EARLY VOTING IS NOW UNDERWAY IN ALL STATES THAT ALLOW IT, except for New York and parts of Florida (begins Oct. 24), Maryland (Oct. 26), Washington D.C. (Oct. 27), and Oklahoma (Oct. 29).

What did Donald Trump do today?

He made it clearer why he's worried about the 60 Minutes interview.

Trump's days-long attack on 60 Minutes over an interview came into clearer focus today, as he released video of the interview taken by White House staff. The interview itself isn't likely to do Trump any favors, but the portions before and after the formal interview are especially damaging. They show Trump complaining that he didn't know there would be "tough questions." 

The video is cropped to begin with Stahl in mid-sentence. It's not clear how much of their conversation prior to that was edited out. 

STAHL: —for some tough questions?

TRUMP: You're gonna be fair?

STAHL: [inaudible]

TRUMP: Just be fair.

STAHL: Well, last time I remember you saying to me, "Bring it on, bring it on."

TRUMP: I'm not looking for that, I'm looking for fairness, that's all.

STAHL: You're going to get fairness. But you're okay with some tough questions?

TRUMP: No, I'm not.

STAHL: [laughing] You're not okay with tough questions?

TRUMP: Well [inaudible] gonna be fair. You don't ask Biden tough questions.

STAHL: Me? I don't interview Biden, I only interview you. 

TRUMP: It's terrible, it's terrible. You know that. 

STAHL: I didn't want to have this kind of interview—

TRUMP: Of course you did. Of course you did.

STAHL: No, I didn't—

TRUMP: Well, then you brought up a lot of subjects that were— were inappropriately brought up.
STAHL: Well, I said I would ask you tough questions—

TRUMP: They were inappropriately brought up! Right from the beginning! No, your first question was [mocking tone] "This is going to be tough questions." Well, when you first set up the interview, your first statement was—

STAHL: You're the president. Don't you think you should be accountable—

TRUMP: Excuse me! No, no, no, listen. Your first statement to me, "This is gonna be tough questions." Well, I don't mind that, but— when you set up the interview, you didn't say that! You said, "Oh, let's have a lovely interview." And, and, here's what I do say—

STAHL: So why—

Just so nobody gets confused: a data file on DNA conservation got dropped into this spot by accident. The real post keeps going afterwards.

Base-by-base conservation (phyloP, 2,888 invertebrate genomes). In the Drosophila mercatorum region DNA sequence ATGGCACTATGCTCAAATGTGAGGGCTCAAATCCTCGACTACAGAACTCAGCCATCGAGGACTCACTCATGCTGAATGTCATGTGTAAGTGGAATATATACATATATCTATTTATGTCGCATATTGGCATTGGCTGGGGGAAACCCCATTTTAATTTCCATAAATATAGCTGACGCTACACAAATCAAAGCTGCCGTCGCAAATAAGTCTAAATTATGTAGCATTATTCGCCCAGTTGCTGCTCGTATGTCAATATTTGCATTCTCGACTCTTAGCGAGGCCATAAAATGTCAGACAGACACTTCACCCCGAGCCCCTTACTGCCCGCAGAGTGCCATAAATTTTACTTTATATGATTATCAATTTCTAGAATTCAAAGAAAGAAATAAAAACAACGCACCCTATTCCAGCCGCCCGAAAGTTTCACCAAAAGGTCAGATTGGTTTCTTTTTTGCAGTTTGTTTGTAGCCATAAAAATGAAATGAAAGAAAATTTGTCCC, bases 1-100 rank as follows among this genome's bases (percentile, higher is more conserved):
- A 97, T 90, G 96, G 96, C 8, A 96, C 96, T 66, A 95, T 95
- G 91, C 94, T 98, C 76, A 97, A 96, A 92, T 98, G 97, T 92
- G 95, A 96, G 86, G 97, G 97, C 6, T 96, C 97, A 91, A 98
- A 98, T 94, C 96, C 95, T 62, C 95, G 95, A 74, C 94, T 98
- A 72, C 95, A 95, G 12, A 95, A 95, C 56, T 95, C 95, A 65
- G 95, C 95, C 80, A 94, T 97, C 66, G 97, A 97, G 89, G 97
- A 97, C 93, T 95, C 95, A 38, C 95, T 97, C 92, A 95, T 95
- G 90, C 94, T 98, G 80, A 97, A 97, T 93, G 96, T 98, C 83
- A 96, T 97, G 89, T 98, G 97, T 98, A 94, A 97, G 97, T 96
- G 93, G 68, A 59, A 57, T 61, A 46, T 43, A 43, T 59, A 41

TRUMP: You don't ask Joe Biden, I saw your interview with Joe Biden, the interview with Joe Biden, it was a joke. 

STAHL: I never did a Joe Biden interview!

TRUMP: The interview, 60 Minutes. I see Joe Biden giving softball after softball. I've seen all of his interviews. He's never been asked a question that's hard. 

STAHL: Okay, but forget him for a minute. You're the president—

TRUMP: You start with me— excuse me, Lesley, you started with me, your first statement was "Are you ready for tough questions?" That's no way to talk. That's no way to talk. 

At that point, a voice off-camera interrupts with a question about the schedule for the rest of the interview. Trump refuses to continue, and gets up to leave the set.

In other words, Trump appears to have genuinely believed that he would get "softball" questions in a "lovely" interview from a major news program two weeks before the election—and was so upset when he didn't get them that he cut short the interview. 

Ironically, Trump's attempt to pre-empt the story is making it more obvious what happened. Normally, footage from outside the interview proper would never have been aired. 

Why is this a problem?

  • Presidents don't get to demand easy questions.
  • It shouldn't be this easy to intimidate a president.

Wednesday, October 21, 2020

EARLY VOTING IS NOW UNDERWAY IN ALL STATES THAT ALLOW IT, except for New York and parts of Florida (begins Oct. 24), Maryland (Oct. 26), Washington D.C. (Oct. 27), and Oklahoma (Oct. 29).

What did Donald Trump do today?

He reminded people why he attacks the news media.

Trump tried to draw attention again today to his previously taped interview with Lesley Stahl of 60 Minutes. It was reported yesterday that Trump found Stahl's questioning too difficult, and stormed out of the interview before it was over.